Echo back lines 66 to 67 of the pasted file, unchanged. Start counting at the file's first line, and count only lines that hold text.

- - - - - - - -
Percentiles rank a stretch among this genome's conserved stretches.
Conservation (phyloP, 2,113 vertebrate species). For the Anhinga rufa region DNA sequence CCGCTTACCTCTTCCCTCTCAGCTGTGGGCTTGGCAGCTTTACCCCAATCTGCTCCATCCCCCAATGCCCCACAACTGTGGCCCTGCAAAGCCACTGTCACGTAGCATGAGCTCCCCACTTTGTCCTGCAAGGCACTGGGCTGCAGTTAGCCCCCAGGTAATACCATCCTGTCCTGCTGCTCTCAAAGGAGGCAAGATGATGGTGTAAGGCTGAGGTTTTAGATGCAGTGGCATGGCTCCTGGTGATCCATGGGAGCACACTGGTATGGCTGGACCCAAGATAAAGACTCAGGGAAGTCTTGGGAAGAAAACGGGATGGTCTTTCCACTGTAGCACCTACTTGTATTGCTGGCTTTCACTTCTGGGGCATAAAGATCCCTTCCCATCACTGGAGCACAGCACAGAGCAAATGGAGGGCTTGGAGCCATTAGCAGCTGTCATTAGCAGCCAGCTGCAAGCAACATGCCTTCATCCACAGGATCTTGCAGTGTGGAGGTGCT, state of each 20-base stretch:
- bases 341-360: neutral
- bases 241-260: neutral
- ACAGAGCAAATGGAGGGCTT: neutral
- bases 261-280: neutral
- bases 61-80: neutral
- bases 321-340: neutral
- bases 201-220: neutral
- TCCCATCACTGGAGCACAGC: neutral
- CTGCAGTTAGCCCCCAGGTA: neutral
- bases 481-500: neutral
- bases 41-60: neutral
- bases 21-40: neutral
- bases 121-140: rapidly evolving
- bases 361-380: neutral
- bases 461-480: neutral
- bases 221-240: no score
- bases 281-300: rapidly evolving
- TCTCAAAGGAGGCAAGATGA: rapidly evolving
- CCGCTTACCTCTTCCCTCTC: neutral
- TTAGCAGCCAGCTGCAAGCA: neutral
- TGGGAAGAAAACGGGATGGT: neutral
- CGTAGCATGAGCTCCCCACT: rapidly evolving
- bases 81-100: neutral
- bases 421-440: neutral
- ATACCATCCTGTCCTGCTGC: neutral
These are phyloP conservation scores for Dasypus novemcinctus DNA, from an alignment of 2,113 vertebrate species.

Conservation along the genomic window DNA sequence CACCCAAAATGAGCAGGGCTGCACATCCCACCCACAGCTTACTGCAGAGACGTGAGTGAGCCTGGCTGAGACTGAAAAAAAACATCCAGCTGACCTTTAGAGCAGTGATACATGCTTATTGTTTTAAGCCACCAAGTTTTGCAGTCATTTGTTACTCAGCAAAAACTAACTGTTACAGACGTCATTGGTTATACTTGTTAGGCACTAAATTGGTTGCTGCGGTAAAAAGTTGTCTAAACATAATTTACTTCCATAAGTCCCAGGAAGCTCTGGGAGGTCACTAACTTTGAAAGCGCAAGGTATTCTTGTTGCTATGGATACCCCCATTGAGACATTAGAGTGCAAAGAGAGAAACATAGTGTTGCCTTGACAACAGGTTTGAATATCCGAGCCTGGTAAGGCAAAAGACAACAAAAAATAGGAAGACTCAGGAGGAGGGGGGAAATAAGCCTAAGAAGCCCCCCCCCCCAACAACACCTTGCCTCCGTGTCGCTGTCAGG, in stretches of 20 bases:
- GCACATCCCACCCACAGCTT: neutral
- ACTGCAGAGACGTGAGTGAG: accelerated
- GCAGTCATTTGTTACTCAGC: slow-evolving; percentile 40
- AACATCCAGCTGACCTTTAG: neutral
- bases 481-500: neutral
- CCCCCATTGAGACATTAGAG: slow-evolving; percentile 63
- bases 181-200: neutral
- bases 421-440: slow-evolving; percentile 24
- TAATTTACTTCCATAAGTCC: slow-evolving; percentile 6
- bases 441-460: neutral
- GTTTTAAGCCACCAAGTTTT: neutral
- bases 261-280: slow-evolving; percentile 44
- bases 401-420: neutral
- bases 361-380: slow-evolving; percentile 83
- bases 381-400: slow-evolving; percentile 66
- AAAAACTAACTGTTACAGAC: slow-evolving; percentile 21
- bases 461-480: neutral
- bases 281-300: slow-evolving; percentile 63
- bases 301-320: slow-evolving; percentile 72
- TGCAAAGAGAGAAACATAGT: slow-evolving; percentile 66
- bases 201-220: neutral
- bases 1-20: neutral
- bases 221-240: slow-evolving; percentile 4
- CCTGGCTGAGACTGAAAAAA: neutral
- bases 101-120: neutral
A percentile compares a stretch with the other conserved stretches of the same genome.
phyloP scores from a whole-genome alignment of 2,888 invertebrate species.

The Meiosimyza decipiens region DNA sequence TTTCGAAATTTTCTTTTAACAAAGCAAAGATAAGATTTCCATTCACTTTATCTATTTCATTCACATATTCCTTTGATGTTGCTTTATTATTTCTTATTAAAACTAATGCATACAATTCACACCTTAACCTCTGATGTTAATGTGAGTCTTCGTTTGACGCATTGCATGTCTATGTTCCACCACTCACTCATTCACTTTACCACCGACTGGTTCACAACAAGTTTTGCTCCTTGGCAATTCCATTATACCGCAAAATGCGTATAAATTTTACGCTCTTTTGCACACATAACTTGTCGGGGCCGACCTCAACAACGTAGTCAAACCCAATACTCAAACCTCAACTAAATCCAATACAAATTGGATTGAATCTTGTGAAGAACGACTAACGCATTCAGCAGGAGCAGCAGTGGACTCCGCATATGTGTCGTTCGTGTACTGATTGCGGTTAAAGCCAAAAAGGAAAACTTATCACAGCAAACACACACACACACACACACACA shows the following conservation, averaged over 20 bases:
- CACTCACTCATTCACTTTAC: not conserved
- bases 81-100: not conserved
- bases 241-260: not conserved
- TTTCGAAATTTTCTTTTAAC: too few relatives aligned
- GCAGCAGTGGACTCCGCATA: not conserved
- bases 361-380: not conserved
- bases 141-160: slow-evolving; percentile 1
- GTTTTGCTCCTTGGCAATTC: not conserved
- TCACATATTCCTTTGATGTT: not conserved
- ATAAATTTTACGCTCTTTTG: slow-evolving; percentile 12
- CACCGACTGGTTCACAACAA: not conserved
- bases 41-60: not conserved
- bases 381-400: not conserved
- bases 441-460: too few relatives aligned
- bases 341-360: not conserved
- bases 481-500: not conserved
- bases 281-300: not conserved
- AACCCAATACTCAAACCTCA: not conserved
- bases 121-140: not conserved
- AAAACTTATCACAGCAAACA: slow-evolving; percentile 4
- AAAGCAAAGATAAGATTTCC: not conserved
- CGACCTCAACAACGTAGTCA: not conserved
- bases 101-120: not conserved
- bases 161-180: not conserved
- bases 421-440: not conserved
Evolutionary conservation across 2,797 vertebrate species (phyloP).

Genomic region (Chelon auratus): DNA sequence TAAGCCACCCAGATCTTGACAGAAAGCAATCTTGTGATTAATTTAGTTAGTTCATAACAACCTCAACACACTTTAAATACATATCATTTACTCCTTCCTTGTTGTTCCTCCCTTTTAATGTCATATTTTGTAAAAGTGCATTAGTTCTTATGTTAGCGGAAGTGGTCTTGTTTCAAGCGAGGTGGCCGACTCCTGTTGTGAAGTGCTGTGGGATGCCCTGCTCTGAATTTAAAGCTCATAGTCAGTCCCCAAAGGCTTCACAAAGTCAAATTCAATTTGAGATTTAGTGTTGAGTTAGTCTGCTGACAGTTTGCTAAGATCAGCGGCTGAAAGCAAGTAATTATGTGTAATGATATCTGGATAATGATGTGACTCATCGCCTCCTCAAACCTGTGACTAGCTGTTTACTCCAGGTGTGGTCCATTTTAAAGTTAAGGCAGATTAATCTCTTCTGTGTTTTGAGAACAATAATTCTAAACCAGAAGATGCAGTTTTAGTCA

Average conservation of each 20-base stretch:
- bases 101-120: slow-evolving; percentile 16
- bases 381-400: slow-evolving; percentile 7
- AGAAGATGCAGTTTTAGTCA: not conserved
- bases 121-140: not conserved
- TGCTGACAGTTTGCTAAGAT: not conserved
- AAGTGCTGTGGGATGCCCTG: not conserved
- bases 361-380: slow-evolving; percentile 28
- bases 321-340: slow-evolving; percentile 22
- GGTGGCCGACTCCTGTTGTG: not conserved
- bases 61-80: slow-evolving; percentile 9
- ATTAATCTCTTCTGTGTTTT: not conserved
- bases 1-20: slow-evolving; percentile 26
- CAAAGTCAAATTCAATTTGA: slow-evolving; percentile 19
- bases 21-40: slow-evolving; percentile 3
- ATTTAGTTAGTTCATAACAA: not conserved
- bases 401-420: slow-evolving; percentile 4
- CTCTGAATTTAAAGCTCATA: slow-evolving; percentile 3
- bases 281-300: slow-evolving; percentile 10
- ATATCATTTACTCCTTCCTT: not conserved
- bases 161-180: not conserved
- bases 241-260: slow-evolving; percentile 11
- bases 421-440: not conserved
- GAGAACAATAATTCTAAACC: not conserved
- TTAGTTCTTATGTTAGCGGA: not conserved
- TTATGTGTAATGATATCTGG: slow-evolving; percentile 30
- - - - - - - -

- TCACATATTCCTTTGATGTT: not conserved
- ATAAATTTTACGCTCTTTTG: slow-evolving; percentile 12